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State official hails Cumming Elementary as family friendly
cumming
Cumming Elementary Principal Pam Pajerski displays the schools Family-Friendly Partnership School Award for her students and teachers. Only four such designations were given in the state. - photo by Kayla Robins

CUMMING — Cumming Elementary has received its share of awards and recognition, but when the entire school gathered in the cafeteria Friday afternoon to accept its Family-Friendly Partnership School Award, the kids “oohed and ahhed” and clapped for Georgia’s superintendent of schools.

Just four schools in the state were designated Family-Friendly Partnership schools, and two are in Forsyth County. Superintendent John Barge will return next month to honor Midway Elementary.

“To get two of the four [awards],” Barge said, “with the kind of reputation Forsyth County has — its academic achievement and its community involvement — it’s no wonder people want to move here.”

He said in April, when the list was announced, that the “schools that won this award understand the importance of what welcoming environments bring to student success. They are models for the entire state when it comes to engaging families and making parents feel welcome from the moment that they walk in the door.”

According to the state Department of Education, Family-Friendly Partnership schools must be Title I. That means at least 35 percent of the student body receives free or reduced meals, for which additional federal dollars are allotted to help high numbers of low-income students meet educational goals.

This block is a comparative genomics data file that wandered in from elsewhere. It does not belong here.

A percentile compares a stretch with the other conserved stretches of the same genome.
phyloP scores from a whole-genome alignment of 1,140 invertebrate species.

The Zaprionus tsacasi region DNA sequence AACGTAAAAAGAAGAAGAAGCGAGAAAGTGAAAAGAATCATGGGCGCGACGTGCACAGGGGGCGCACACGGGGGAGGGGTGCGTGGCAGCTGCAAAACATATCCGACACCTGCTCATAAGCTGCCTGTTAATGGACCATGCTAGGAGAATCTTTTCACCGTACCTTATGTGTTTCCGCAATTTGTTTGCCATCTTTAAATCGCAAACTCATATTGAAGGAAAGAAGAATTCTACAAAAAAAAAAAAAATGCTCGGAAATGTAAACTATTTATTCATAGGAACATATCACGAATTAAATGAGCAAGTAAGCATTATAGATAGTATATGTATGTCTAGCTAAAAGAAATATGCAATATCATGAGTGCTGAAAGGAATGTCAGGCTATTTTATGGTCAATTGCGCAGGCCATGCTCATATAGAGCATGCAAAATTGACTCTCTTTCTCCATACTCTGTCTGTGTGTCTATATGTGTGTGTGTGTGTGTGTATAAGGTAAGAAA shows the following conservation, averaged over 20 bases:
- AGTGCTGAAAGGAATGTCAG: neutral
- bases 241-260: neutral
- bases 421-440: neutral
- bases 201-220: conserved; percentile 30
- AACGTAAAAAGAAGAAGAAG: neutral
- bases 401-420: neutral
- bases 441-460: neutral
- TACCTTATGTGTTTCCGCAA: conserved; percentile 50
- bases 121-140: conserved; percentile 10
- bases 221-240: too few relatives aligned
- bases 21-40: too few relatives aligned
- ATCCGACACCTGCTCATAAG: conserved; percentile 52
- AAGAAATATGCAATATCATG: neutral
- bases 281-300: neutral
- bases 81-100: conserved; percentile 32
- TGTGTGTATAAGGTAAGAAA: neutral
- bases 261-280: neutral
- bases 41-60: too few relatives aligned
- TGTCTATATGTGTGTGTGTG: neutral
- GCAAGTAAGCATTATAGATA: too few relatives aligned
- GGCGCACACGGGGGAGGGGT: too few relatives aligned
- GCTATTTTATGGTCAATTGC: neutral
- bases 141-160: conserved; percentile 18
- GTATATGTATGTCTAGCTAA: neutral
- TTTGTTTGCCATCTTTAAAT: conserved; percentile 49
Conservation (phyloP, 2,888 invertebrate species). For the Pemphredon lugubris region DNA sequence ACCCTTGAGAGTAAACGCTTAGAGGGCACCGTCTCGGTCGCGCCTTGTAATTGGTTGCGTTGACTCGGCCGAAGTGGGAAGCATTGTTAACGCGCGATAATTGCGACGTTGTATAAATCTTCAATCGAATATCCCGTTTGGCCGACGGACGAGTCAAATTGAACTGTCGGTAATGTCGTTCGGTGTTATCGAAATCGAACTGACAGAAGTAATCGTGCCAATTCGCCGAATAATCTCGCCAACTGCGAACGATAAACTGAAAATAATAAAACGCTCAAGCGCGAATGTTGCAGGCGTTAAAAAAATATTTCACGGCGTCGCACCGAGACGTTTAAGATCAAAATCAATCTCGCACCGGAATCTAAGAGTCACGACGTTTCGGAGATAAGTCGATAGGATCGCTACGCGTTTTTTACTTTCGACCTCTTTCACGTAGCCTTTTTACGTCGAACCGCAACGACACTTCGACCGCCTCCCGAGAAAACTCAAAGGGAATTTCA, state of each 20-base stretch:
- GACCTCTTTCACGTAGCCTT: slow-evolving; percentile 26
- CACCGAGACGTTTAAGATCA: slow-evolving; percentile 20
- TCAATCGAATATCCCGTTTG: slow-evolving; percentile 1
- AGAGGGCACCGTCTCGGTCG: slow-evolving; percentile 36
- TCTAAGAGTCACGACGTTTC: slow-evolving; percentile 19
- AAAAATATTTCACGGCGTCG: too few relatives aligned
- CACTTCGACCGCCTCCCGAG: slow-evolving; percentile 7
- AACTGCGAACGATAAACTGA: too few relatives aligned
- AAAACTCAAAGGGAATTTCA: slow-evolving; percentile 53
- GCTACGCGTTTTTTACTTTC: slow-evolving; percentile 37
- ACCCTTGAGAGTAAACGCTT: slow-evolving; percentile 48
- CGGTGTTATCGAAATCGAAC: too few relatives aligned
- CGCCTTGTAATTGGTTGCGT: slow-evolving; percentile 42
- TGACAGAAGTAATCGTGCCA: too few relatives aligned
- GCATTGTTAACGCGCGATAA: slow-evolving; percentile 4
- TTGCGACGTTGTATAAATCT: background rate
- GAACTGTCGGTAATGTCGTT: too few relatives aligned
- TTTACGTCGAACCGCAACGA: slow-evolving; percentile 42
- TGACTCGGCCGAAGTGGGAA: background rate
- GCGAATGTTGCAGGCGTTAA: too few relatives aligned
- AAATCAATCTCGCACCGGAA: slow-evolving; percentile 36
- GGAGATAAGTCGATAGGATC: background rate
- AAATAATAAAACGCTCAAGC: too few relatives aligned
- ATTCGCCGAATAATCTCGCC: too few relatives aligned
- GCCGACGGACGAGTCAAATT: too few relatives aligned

The schools also must have welcoming staff members, comfortable waiting areas, user-friendly websites and encourage parent involvement.

Up to 10 schools can win each year.

All told, these schools “represent the best in customer service for Georgia families, whether it’s on the phone, in the front office or online.”

Schools in the running received undercover phone calls and visits from “parents” looking for information or assistance. They were also visited by state department staff, who interviewed parents, students, community members and school staff.

After the winners were chosen from a pool of 10 finalists, Barge called the principals to surprise them with the news.

During his stop at Cumming, he visited classrooms and talked with school personnel. He also heard from parents about whey they like the school, which serves free or reduced meals to 65 percent of its students.

He even departed the campus in a helicopter to the delight of a few classes that snuck out — with teacher permission — to watch him wave as it took off.

“It’s really all about bringing it back to the kids,” said Pam Pajerski, Cumming’s principal, “involving them as much as possible and making it fun. Because you really do get out of it what you expect.”

Pajerski said she enjoyed seeing the parents and students appreciate the high level of recognition bestowed by Barge. The teachers, she said, recognize the honor, but they’re so focused on helping the kids that they expect it.

But winning this award doesn’t mean she and her staff have completed their work.

“You never say we’re done, you’ve got it,” she said. “Because we don’t. There’s always something to improve.”

Earlier Friday, Barge visited South Forsyth Middle to celebrate its status as a Blue Ribbon School.